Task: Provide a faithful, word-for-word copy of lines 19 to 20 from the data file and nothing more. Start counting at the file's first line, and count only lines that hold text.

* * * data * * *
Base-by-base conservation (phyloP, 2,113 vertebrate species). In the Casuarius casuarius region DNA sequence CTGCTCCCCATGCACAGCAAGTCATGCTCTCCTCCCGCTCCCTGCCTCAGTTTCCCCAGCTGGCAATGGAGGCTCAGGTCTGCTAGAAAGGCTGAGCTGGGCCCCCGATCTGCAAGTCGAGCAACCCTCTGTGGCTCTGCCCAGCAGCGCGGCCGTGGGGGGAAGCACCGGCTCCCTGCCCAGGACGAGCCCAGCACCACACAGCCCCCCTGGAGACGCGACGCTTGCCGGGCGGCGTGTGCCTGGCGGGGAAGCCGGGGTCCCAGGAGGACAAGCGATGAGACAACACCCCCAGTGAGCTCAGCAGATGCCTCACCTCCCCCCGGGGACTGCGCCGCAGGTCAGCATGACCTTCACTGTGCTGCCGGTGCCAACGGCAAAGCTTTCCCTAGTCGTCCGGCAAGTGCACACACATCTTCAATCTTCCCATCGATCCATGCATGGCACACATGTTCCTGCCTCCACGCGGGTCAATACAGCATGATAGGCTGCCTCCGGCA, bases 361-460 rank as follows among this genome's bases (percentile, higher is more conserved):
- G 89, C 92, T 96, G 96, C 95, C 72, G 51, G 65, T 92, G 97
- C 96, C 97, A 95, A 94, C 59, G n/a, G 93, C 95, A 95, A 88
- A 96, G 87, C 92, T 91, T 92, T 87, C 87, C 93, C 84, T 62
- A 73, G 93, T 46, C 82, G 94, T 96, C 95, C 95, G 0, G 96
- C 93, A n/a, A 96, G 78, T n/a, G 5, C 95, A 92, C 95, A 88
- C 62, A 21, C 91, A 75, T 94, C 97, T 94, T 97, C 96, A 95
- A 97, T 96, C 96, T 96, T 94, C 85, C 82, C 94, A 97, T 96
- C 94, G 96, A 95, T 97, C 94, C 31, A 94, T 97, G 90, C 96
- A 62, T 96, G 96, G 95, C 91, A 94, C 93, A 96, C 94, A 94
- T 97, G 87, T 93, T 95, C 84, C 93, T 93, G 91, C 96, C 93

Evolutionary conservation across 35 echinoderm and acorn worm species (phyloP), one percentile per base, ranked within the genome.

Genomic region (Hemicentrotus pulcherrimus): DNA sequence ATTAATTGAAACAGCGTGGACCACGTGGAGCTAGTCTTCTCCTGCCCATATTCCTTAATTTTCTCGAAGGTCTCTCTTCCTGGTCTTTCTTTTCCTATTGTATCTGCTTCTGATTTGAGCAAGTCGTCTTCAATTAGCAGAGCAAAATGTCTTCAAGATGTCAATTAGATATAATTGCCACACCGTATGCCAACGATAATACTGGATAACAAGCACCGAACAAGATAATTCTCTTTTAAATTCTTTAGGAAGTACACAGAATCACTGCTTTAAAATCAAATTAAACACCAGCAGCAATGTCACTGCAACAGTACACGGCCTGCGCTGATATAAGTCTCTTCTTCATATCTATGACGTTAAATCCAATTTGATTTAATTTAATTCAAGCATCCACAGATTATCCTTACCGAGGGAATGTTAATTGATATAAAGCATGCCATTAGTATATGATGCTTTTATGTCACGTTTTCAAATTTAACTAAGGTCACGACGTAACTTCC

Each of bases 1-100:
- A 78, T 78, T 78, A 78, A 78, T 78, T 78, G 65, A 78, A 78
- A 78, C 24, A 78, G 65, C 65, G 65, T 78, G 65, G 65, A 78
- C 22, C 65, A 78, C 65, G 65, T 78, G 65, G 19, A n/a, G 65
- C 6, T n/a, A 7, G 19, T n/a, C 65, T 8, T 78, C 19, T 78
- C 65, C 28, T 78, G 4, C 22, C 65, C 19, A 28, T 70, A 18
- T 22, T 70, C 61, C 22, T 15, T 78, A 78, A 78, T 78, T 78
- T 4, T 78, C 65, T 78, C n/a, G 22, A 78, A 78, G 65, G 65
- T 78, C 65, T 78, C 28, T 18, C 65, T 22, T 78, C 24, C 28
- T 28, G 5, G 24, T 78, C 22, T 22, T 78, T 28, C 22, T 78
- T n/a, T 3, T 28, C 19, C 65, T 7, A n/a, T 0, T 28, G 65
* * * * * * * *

- C 65, C 28, T 78, G 4, C 22, C 65, C 19, A 28, T 70, A 18
- T 22, T 70, C 61, C 22, T 15, T 78, A 78, A 78, T 78, T 78